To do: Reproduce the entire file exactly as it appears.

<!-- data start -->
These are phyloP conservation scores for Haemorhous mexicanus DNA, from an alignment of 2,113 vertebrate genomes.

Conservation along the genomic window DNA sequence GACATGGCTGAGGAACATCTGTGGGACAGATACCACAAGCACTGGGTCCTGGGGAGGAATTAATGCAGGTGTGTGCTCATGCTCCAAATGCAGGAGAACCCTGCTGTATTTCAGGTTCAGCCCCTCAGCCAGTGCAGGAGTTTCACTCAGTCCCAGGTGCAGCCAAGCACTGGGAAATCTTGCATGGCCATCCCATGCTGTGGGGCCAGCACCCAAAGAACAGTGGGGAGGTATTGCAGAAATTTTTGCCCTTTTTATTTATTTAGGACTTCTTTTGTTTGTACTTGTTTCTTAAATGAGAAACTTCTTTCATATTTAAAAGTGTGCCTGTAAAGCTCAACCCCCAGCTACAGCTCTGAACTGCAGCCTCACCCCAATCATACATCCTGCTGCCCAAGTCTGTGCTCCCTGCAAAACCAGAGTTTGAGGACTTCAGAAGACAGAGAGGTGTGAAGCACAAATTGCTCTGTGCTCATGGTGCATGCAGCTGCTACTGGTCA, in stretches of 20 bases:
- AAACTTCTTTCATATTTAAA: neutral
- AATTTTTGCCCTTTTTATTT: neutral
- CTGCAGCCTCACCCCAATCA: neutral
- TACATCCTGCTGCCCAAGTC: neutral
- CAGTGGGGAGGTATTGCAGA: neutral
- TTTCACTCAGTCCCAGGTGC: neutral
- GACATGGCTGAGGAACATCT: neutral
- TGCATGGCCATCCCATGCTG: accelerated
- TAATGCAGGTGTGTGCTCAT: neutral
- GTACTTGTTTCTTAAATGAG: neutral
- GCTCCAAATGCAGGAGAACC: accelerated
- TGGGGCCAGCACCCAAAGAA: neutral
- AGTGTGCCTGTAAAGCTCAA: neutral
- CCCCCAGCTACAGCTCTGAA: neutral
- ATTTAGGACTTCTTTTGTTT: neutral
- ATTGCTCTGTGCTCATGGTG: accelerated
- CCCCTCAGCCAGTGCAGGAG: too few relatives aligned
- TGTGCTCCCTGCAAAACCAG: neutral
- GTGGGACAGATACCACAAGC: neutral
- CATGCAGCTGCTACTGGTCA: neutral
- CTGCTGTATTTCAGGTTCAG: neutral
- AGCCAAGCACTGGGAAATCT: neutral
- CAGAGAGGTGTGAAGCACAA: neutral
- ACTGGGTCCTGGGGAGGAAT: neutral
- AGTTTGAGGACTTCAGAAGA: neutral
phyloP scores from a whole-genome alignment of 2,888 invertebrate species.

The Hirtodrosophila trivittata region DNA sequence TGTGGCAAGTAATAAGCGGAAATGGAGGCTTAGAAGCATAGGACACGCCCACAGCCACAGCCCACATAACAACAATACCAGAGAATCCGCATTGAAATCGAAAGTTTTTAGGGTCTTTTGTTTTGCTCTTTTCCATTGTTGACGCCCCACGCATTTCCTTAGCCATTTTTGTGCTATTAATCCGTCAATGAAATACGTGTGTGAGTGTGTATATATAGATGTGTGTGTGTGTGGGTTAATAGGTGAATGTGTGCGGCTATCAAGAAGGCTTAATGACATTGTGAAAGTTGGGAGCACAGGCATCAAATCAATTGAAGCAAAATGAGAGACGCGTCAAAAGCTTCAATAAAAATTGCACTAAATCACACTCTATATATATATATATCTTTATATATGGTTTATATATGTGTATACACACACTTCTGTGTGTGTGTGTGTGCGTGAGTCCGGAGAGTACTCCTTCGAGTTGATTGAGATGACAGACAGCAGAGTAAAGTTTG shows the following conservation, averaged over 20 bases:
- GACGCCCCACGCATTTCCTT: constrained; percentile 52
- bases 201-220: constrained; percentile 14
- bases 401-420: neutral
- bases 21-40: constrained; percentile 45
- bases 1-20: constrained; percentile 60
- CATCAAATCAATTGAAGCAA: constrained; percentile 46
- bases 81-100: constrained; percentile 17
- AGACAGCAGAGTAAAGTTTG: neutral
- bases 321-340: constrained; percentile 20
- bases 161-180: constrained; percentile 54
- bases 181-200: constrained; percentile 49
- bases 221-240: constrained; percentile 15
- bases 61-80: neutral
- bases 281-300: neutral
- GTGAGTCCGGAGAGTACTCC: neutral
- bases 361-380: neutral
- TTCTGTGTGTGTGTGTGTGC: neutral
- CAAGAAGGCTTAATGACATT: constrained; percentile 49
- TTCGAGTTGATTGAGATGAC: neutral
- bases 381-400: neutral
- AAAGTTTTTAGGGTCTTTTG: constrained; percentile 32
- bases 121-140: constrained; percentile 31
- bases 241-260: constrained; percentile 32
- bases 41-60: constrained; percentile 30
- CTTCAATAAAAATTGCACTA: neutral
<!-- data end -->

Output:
These are phyloP conservation scores for Haemorhous mexicanus DNA, from an alignment of 2,113 vertebrate genomes.

Conservation along the genomic window DNA sequence GACATGGCTGAGGAACATCTGTGGGACAGATACCACAAGCACTGGGTCCTGGGGAGGAATTAATGCAGGTGTGTGCTCATGCTCCAAATGCAGGAGAACCCTGCTGTATTTCAGGTTCAGCCCCTCAGCCAGTGCAGGAGTTTCACTCAGTCCCAGGTGCAGCCAAGCACTGGGAAATCTTGCATGGCCATCCCATGCTGTGGGGCCAGCACCCAAAGAACAGTGGGGAGGTATTGCAGAAATTTTTGCCCTTTTTATTTATTTAGGACTTCTTTTGTTTGTACTTGTTTCTTAAATGAGAAACTTCTTTCATATTTAAAAGTGTGCCTGTAAAGCTCAACCCCCAGCTACAGCTCTGAACTGCAGCCTCACCCCAATCATACATCCTGCTGCCCAAGTCTGTGCTCCCTGCAAAACCAGAGTTTGAGGACTTCAGAAGACAGAGAGGTGTGAAGCACAAATTGCTCTGTGCTCATGGTGCATGCAGCTGCTACTGGTCA, in stretches of 20 bases:
- AAACTTCTTTCATATTTAAA: neutral
- AATTTTTGCCCTTTTTATTT: neutral
- CTGCAGCCTCACCCCAATCA: neutral
- TACATCCTGCTGCCCAAGTC: neutral
- CAGTGGGGAGGTATTGCAGA: neutral
- TTTCACTCAGTCCCAGGTGC: neutral
- GACATGGCTGAGGAACATCT: neutral
- TGCATGGCCATCCCATGCTG: accelerated
- TAATGCAGGTGTGTGCTCAT: neutral
- GTACTTGTTTCTTAAATGAG: neutral
- GCTCCAAATGCAGGAGAACC: accelerated
- TGGGGCCAGCACCCAAAGAA: neutral
- AGTGTGCCTGTAAAGCTCAA: neutral
- CCCCCAGCTACAGCTCTGAA: neutral
- ATTTAGGACTTCTTTTGTTT: neutral
- ATTGCTCTGTGCTCATGGTG: accelerated
- CCCCTCAGCCAGTGCAGGAG: too few relatives aligned
- TGTGCTCCCTGCAAAACCAG: neutral
- GTGGGACAGATACCACAAGC: neutral
- CATGCAGCTGCTACTGGTCA: neutral
- CTGCTGTATTTCAGGTTCAG: neutral
- AGCCAAGCACTGGGAAATCT: neutral
- CAGAGAGGTGTGAAGCACAA: neutral
- ACTGGGTCCTGGGGAGGAAT: neutral
- AGTTTGAGGACTTCAGAAGA: neutral
phyloP scores from a whole-genome alignment of 2,888 invertebrate species.

The Hirtodrosophila trivittata region DNA sequence TGTGGCAAGTAATAAGCGGAAATGGAGGCTTAGAAGCATAGGACACGCCCACAGCCACAGCCCACATAACAACAATACCAGAGAATCCGCATTGAAATCGAAAGTTTTTAGGGTCTTTTGTTTTGCTCTTTTCCATTGTTGACGCCCCACGCATTTCCTTAGCCATTTTTGTGCTATTAATCCGTCAATGAAATACGTGTGTGAGTGTGTATATATAGATGTGTGTGTGTGTGGGTTAATAGGTGAATGTGTGCGGCTATCAAGAAGGCTTAATGACATTGTGAAAGTTGGGAGCACAGGCATCAAATCAATTGAAGCAAAATGAGAGACGCGTCAAAAGCTTCAATAAAAATTGCACTAAATCACACTCTATATATATATATATCTTTATATATGGTTTATATATGTGTATACACACACTTCTGTGTGTGTGTGTGTGCGTGAGTCCGGAGAGTACTCCTTCGAGTTGATTGAGATGACAGACAGCAGAGTAAAGTTTG shows the following conservation, averaged over 20 bases:
- GACGCCCCACGCATTTCCTT: constrained; percentile 52
- bases 201-220: constrained; percentile 14
- bases 401-420: neutral
- bases 21-40: constrained; percentile 45
- bases 1-20: constrained; percentile 60
- CATCAAATCAATTGAAGCAA: constrained; percentile 46
- bases 81-100: constrained; percentile 17
- AGACAGCAGAGTAAAGTTTG: neutral
- bases 321-340: constrained; percentile 20
- bases 161-180: constrained; percentile 54
- bases 181-200: constrained; percentile 49
- bases 221-240: constrained; percentile 15
- bases 61-80: neutral
- bases 281-300: neutral
- GTGAGTCCGGAGAGTACTCC: neutral
- bases 361-380: neutral
- TTCTGTGTGTGTGTGTGTGC: neutral
- CAAGAAGGCTTAATGACATT: constrained; percentile 49
- TTCGAGTTGATTGAGATGAC: neutral
- bases 381-400: neutral
- AAAGTTTTTAGGGTCTTTTG: constrained; percentile 32
- bases 121-140: constrained; percentile 31
- bases 241-260: constrained; percentile 32
- bases 41-60: constrained; percentile 30
- CTTCAATAAAAATTGCACTA: neutral